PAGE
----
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Hill hosts suicide prevention program

By Erin Donnelly

Feb. 6, 2013 1:37 a.m.

“Mark” is 25 years old, in a failing relationship and might be feeling suicidal.

“I feel like the world would be better off without me,” said Mary Sau, a third-year psychobiology student, while in character as “Mark” during a suicide prevention training program on the Hill Tuesday night. It was up to her peers to effectively convince her character to seek help.

UCLA Counseling and Psychological Services began hosting similar training programs more than five years ago for faculty members, graduate students and student groups to help prepare community leaders to try to prevent the second-leading cause of death for college students: suicide.

The QPR – or question, persuade and refer – certification is designed to teach people how to recognize when one of their friends or peers might be at risk for suicide.

The training was offered on the Hill for the first time last quarter as part of attempt to reach a wider range of students because many people go to their friends or family before getting professional help, said Dr. Melissa Magaro, a counseling psychologist with CAPS who hosted the night’s event.

“The whole model is to train non-professionals to identify warning signs (of suicide),” Magaro said. “You don’t have to be a leader.”

Since the program’s inception, CAPS has been trying to reach more students by expanding the number of places with easy outreach for students, such as the Hill, Magaro said.

The number of students who visit CAPS each year has jumped from about 3,500 student visitors seven years ago to more than 6,200 last year. Not all of the students were necessarily considering suicide, though Magaro said it is important to addresses all forms of depression no matter how severe. Common indicators of suicidal risk are stress, sleep deprivation, depression and anxiety, Magaro said during the program.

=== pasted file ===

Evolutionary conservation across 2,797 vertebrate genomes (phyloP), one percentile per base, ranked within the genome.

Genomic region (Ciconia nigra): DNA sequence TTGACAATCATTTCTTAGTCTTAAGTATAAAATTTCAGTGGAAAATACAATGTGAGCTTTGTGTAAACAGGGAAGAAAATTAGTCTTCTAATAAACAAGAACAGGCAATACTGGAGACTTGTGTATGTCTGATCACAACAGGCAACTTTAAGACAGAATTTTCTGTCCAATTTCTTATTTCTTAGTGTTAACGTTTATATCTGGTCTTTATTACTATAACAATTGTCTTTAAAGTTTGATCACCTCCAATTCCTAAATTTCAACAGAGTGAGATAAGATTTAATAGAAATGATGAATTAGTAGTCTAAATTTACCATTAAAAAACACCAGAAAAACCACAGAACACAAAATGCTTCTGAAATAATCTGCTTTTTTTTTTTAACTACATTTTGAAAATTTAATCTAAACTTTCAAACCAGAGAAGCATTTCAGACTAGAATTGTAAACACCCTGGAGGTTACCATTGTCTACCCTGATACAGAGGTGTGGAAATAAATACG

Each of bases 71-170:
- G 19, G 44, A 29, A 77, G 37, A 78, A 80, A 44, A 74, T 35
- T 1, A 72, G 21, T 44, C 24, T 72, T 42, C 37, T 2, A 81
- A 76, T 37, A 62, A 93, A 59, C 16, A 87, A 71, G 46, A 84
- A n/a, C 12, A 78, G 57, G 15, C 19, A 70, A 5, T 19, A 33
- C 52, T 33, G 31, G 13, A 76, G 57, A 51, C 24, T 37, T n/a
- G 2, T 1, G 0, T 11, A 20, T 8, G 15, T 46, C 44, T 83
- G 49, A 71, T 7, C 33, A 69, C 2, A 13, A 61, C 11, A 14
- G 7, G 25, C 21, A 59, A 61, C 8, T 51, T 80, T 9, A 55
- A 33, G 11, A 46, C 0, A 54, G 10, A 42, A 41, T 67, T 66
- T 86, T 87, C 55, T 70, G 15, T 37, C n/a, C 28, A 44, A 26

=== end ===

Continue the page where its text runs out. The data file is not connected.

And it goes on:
At least 90 percent of people who commit suicide have a diagnosable and treatable psychiatric illness, which makes it important for students to approach people with understanding. Magaro said. She added that most people hint or have indicators that they are thinking about suicide in the week before.

The program Tuesday night incorporated a music video and suicide statistics into the presentation, as well as tips on how to handle a situation where students think a peer may be suicidal. But the participants appeared to most enjoy the final role-playing, where students had to put the skills they just learned to use.

“The role-playing (especially) helped me with what I would say and how I would refer people (in real life),” Sau said.

Sau said she attended Tuesday’s program because a friend recently came to her for advice on how to approach another friend who is suicidal, and she was unsure of what to tell the friend. She hopes to use what she learned at the program to better advise her friend, she said.

Another participant, first-year psychology student Lucero Gomez, also came to the event because she was unsure how to approach someone she thought might be depressed, she said. She saw some concerning posts on a family member’s Facebook page, she added.

“I just didn’t really know how to react to it,” Gomez said.

CAPS plans to offer the training again toward the middle of next quarter, Magaro said.

Contributing reports by Estefani Herrera, Bruin contributor.

Email Donnelly at [email protected].
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